TULSA, Okla. (KTUL) — Oklahoma House Democrats unveiled a three-pronged budget proposal that includes ending the grocery tax in Oklahoma.
As it stands now, Oklahomans are charged sales tax on groceries.
Oklahoma is also one of only seven states where groceries are taxable at a full rate.
States like Arkansas and Missouri charges sales tax on groceries but at a lower rate.
House Democrats say ending a grocery tax would save Oklahomans $257 million a year on grocery costs.
Lawmakers also say it'll lower the tax burden for Oklahomans.
"If you spend a hundred dollars and say, you keep that $4 and 50 cents, you're going to probably spend that on another gallon of milk or a second lunch meat, and it leaves that money in your pocket to be able to do that," said Rep. Melissa Provenzano, representative for Oklahoma House District 79 and House Democratic Education Policy Chair.
She said one in five children in Oklahoma don't have enough to eat and the pandemic is causing more food insecurity.
"You also see a real increase in not going out to eat, but going and shopping at the grocery store," said Rep. Provenzano. "It's not the be all end all answer, but it's definitely a piece of the cog in that wheel of making sure that families can get access to the resources and food that they need."
Municipal taxes in cities would still apply for shoppers but grocery store workers see the benefit in stretching the dollar for customers.
"So many of us are on budgets, our customers, myself, and to not pay sales tax like some of the other states it would be really beneficial to the family budget," said Trichia White, Manager of Perry’s Food Store in Tulsa.
White said customers come to her store specifically for meat and sometimes they will request tax be added before they start shopping to make sure they stay within their shopping budget.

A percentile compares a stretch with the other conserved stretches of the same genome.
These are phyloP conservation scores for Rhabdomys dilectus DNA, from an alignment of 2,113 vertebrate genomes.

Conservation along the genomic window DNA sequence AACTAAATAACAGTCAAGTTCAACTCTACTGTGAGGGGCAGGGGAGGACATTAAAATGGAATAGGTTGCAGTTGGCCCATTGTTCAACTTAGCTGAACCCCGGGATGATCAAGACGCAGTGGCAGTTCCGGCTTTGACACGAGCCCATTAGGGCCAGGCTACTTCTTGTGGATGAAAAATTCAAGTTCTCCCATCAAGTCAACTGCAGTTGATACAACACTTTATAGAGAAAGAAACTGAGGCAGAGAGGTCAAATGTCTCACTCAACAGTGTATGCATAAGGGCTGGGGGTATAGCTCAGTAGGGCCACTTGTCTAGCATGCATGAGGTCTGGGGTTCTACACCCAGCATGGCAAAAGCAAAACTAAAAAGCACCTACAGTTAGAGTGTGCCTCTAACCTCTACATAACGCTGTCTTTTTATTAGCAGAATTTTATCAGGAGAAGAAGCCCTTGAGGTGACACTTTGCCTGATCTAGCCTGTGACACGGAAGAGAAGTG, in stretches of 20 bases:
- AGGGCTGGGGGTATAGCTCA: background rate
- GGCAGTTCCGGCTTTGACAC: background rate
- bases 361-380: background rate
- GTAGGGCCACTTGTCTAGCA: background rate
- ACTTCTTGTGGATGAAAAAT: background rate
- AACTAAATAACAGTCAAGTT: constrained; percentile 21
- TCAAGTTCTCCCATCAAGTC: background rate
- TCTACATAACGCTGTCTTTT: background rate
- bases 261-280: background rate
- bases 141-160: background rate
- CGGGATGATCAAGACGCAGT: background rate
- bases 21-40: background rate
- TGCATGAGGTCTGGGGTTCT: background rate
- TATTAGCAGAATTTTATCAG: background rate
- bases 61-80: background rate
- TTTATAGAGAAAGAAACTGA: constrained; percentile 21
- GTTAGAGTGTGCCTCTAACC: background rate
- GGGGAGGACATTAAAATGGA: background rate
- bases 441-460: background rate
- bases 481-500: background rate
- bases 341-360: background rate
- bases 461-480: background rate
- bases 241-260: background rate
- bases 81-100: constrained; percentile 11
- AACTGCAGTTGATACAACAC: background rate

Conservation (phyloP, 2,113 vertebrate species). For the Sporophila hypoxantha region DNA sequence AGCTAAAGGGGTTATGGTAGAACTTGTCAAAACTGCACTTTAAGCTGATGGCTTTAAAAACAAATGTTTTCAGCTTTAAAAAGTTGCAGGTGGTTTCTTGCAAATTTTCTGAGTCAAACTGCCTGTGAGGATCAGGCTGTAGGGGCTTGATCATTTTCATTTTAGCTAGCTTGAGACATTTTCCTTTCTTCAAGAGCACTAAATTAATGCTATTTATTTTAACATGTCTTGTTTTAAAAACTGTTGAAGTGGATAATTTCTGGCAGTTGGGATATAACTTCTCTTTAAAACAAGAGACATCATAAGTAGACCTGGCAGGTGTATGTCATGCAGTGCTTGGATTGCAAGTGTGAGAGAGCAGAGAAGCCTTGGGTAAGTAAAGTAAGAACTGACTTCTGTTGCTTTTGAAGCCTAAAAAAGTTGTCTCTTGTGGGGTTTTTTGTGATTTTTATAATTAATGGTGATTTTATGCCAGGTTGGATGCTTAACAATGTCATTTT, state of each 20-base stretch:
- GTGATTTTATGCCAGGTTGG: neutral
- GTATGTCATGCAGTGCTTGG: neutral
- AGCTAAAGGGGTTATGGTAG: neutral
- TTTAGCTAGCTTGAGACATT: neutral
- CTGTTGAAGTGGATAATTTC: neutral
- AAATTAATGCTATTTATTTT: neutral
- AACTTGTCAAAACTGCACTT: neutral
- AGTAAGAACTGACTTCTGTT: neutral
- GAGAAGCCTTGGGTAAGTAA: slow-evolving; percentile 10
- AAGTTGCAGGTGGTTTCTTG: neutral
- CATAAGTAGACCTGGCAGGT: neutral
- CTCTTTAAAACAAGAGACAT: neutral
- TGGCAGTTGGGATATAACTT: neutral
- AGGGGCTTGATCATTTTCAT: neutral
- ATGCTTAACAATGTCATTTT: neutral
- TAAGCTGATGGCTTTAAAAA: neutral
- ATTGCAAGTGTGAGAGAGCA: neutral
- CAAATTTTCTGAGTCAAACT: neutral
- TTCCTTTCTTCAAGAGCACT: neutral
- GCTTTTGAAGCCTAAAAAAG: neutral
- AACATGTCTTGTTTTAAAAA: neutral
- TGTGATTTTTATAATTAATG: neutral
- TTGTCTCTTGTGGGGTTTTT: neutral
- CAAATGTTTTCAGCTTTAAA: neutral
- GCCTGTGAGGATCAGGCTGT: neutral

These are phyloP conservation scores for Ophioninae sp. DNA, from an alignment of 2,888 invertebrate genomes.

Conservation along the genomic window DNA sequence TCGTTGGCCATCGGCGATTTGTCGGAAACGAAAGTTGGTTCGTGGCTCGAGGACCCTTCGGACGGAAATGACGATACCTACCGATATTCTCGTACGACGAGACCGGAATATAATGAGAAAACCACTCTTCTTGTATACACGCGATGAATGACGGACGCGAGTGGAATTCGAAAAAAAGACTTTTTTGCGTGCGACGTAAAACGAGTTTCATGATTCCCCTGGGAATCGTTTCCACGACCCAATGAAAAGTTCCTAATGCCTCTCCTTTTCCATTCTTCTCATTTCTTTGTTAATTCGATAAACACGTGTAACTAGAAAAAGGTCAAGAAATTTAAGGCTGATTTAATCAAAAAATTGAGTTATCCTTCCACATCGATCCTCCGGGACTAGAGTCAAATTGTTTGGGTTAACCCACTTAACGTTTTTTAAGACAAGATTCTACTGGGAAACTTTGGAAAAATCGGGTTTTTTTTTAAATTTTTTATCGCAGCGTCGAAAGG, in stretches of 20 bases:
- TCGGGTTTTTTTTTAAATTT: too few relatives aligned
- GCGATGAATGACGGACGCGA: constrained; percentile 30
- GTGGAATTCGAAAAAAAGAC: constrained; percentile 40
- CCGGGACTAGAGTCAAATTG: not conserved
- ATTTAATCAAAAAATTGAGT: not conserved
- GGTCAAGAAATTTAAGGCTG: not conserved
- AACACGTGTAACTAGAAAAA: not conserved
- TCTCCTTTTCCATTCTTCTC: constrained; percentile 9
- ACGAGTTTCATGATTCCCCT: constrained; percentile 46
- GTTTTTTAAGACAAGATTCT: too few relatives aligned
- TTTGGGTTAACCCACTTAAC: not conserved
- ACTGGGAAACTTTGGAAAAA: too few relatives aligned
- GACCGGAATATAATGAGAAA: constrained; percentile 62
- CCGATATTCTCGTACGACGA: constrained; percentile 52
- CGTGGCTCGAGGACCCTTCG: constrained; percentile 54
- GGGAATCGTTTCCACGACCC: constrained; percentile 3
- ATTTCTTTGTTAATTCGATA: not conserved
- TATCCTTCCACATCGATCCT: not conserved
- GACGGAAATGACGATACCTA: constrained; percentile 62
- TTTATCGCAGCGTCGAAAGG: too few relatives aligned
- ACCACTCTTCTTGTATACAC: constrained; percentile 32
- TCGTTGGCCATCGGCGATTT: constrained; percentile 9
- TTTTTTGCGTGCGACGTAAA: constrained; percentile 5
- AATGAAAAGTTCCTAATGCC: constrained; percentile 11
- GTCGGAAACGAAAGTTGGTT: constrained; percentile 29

"Many times people don’t consider the tax until they are at the register and it’s unfortunate that that effects them in such a way that they might have to put an item back because they went over," White said.
Customers also see the benefits. Jimmie Walker of Broken Arrow said a few dollars would make a difference in what he could save each time going to the store.
"It’s just me working right now because my wife is sick and that would help me going to the store and save a little money because taxes are pretty high on groceries when you go there," said Walker.
Some people see the downsides of the tax cut though. Jane Wheeler of Tulsa said the break at the register would be nice, but is concerned about what the state will lose without the tax revenue.
"To get rid of the taxes you have to figure out what is going to be replaced," said Wheeler. "What are you going to do away with?"
Another shopper said she would rather spend the money on taxes knowing they were going into the state's general fund instead of saving a few dollars to spend on something that may not be necessary.
Rep. Provenzano said the proposal from House Democrats would still save the state money despite the tax cut.